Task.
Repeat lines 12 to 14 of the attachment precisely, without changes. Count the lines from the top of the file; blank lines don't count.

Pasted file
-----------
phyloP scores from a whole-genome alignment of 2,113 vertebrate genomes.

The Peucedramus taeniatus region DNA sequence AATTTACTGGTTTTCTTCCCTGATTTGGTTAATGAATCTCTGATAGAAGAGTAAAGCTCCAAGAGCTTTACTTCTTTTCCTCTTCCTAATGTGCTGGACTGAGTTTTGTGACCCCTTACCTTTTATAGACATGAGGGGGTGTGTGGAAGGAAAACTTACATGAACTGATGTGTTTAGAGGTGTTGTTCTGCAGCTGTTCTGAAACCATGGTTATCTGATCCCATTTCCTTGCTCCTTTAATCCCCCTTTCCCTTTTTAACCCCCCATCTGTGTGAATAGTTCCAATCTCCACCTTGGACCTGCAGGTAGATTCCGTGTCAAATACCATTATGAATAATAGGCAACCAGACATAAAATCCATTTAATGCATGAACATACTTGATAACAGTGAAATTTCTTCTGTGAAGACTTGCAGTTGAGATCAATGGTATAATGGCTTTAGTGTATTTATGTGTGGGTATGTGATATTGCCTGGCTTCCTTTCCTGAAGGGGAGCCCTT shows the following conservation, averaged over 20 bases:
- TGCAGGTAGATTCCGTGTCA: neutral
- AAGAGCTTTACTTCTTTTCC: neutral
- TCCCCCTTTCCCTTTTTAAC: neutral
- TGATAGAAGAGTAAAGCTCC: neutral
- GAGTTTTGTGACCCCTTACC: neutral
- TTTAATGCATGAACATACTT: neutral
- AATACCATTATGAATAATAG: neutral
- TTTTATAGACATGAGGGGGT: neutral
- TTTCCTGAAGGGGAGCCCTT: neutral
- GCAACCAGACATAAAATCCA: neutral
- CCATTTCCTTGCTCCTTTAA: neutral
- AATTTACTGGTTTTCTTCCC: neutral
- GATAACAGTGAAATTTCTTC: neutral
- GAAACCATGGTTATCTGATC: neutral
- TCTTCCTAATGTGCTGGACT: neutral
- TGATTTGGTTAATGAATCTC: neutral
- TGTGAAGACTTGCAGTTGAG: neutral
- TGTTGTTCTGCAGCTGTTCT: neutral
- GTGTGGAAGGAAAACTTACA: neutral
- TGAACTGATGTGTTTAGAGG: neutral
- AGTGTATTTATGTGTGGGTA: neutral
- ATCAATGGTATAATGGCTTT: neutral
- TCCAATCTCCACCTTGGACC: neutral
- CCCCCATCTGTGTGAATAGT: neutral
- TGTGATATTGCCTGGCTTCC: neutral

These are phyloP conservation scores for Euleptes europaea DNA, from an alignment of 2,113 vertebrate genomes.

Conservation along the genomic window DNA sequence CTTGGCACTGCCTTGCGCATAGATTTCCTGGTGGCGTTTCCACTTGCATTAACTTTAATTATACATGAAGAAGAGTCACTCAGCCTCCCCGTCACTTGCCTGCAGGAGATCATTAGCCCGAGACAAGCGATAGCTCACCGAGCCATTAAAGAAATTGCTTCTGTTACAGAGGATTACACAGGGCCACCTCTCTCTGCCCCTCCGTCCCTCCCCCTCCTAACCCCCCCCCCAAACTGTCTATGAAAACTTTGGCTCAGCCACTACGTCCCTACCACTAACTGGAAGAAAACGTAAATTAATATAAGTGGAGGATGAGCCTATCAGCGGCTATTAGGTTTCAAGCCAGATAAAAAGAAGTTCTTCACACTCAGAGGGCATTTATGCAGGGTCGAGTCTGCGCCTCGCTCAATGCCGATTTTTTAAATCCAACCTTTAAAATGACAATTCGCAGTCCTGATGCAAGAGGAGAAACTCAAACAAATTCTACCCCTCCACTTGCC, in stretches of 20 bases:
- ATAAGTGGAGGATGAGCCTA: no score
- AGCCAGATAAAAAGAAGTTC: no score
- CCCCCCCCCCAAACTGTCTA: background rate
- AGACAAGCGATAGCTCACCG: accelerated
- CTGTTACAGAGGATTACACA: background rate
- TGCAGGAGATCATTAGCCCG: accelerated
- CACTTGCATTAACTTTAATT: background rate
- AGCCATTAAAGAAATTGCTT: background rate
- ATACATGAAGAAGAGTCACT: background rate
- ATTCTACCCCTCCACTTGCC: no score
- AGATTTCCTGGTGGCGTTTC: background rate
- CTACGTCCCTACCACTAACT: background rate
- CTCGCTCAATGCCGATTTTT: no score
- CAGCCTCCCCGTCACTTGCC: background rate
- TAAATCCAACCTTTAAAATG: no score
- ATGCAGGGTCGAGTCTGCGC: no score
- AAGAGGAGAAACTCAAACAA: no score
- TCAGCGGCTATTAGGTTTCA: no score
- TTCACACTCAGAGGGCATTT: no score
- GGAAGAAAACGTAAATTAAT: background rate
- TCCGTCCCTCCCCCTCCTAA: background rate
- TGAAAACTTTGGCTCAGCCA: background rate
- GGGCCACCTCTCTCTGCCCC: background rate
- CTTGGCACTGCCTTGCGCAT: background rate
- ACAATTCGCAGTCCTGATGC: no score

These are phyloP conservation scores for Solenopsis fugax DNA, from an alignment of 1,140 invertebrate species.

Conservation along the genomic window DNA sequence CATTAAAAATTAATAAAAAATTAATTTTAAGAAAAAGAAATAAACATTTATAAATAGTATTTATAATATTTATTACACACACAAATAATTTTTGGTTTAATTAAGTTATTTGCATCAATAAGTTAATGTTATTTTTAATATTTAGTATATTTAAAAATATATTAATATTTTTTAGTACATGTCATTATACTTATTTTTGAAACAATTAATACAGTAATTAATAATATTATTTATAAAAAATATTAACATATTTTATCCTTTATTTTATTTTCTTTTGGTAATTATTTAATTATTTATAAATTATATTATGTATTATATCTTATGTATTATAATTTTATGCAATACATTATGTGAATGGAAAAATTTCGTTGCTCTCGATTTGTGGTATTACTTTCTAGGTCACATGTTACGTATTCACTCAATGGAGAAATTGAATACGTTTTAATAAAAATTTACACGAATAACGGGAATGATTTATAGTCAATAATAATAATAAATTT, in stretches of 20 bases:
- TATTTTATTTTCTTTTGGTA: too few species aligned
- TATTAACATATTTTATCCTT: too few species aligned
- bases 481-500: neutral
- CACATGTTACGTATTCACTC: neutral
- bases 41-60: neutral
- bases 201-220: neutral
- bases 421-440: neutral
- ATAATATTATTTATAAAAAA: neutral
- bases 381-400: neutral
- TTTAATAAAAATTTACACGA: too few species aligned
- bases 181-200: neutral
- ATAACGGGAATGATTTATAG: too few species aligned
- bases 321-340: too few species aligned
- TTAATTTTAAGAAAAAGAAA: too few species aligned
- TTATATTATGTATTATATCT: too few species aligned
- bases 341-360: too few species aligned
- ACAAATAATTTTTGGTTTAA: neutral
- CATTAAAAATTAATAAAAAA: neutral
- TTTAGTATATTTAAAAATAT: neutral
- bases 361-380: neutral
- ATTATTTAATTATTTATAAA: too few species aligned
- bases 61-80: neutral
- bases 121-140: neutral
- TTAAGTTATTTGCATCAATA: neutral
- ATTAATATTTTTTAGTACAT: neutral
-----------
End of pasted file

- GCAACCAGACATAAAATCCA: neutral
- CCATTTCCTTGCTCCTTTAA: neutral
- AATTTACTGGTTTTCTTCCC: neutral